Motorcycle Safety Series: Basic Maintenance – What to Check Before You Ride

Written By: Nick Todorovic and Courtney Stewart, Summer Student


Close-up of man testing motorbike brakes

Motorcycle season is finally getting into gear so it’s a great time to remind all riders of the importance of pre-ride checks. Pre-ride checks are a crucial step towards a safe ride and one that takes place before you even hit the road.

Most riders know that proper maintenance of your motorcycle is essential to avoiding potential safety risks and injury. But proper maintenance doesn’t just mean a few tune-ups a year. To ensure that your motorcycle is in prime riding condition proper maintenance should include regular pre-ride checks to inspect your bike and gear for any defects or wear that, left untended, could lead to inconvenient or dangerous problems.

Pre-ride checks can take as little as a minute to complete although more thorough checks should be done every few rides. Shorter pre-ride checks, which should happen before every single ride, should include checking that:

  • No fluids are pooling beneath your parked motorcycle
  • All nuts and bolts are present and correct
  • Cables are properly adjusted and lubed
  • Brakes, clutch and throttle are all operating smoothly and with the correct tension
  • Tires have good pressure and are free of punctures, cracks or dangerous wear
  • Lights and turn signals are working
  • Mirrors are adjusted properly

The T-CLOCS System – Check your tires, controls, lights, oil, chassis and stands

The Motorcycle Safety Foundation recommends using the more thorough “T-CLOCS” system, which stands for “tires, controls, lights, oil, chassis and stands,” to remember some of the more important elements to inspect during your pre-ride check. Before going out on a ride it’s important to make sure these important elements on your bike are functioning properly and aren’t flat, frayed, cracked, leaking, loose or worn to a dangerous degree. The Motorcycle Safety Foundation provides a detailed, printable checklist on their website that explains specifically what to look for.

The T-CLOCS system recommends examining the following as part of your pre-ride check:

  • Tires and Wheels
    • Tires
    • Wheels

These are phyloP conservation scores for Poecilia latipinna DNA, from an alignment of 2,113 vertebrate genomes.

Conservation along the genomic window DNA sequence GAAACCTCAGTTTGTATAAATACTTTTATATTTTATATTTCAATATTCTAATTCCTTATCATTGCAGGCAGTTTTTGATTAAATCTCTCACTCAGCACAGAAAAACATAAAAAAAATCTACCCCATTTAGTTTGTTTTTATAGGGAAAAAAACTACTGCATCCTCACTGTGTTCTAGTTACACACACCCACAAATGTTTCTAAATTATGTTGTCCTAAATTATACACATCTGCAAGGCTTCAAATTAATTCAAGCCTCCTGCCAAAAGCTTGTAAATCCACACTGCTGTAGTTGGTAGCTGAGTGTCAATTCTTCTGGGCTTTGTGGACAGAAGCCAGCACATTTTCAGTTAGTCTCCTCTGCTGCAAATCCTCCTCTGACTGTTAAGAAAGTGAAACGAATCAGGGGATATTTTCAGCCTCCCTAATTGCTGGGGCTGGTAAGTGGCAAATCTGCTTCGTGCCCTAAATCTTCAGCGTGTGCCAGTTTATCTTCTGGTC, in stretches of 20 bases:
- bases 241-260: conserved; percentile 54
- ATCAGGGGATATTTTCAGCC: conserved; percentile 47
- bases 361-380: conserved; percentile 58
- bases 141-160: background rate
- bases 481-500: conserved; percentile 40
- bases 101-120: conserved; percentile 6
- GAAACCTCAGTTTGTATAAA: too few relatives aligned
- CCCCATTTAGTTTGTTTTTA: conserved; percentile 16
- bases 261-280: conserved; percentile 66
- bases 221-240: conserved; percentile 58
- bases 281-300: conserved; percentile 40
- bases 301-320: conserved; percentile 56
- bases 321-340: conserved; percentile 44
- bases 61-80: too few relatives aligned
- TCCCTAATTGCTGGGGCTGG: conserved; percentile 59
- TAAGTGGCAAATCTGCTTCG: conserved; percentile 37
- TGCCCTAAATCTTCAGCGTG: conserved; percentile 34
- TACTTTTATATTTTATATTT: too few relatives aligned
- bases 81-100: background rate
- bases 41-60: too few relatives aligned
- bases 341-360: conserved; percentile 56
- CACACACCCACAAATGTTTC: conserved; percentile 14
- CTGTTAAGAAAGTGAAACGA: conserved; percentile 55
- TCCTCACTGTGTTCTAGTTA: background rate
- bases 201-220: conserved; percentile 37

• Brakes
  • Controls
    • Handlebars
    • Levers and Pedal
    • Cables
    • Hoses
    • Throttle
  • Lights and Electrics
    • Battery
    • Headlamp
    • Tail lamp/brake lamp
    • Turn signals
    • Switches
    • Mirrors
    • Lenses & Reflectors
    • Wiring
  • Oil and Other Fluids (hydraulic fluid, coolant and fuel)
    • Levels
    • Leaks
  • Chassis
    • Frame
    • Suspension
    • Chain or Belt
    • Fasteners
  • Stands
    • Centre stand
    • Side stand

Check Your Safety Gear Too

You should also include your safety gear when performing pre-ride checks. Your helmet, gloves, pants, jacket and footwear are all essential elements in reducing any potential injury following a motorcycle accident. Checking your gear regularly will make it more likely that they will actually protect you in the unfortunate event of an accident.

When examining your helmet make sure nothing is loose, cracked, broken or damaged and ensure that the foam and liner inside is comfortable and snug around your forehead, temples and the back of your head. Make sure you can still see clearly through your visor, and that any seals on your helmet are still intact. Also check to make sure that any chin straps haven’t frayed or broken.

Post-Ride is Another Great Time to Check Your Bike

You should also consider post-ride inspections to catch anything that might have come loose, started leaking or punctured your tires during your ride. Performing a post-ride check also gives you a chance to have any problems fixed before your next planned ride.

This is also a great time to give your bike a wipe-down or wash (after the engine has cooled) to prevent any grease or dirt from collecting and causing damage to the mechanics or body of your motorcycle.

Get to Know Your Motorcycle

Motorcycle tire repair

Pre-ride checks are a great way of getting to know how your motorcycle is meant to look and feel when it is functioning properly. The more familiar you are with how your bike looks in its prime, the better you’ll be at catching issues when they come up. You’ll be able to catch small, easily fixable problems before they become big, expensive or dangerous problems.

Many issues that could occur with your ride do not happen suddenly, but occur slowly, over time, such as leaking fluids or fraying cables. For example, if you regularly squeeze your brakes before turning on the engine you’ll know how they are meant to respond.

Regularly inspecting your motorcycle and gear for any defects before you go for a ride is an essential part of making sure that you, your passenger and those around you stay safe and have a great ride!

If you or a loved one is injured in a motorcycle accident, contact one of the experienced critical injury lawyers at McLeish Orlando LLP for a free consultation.


Nick Todorovic


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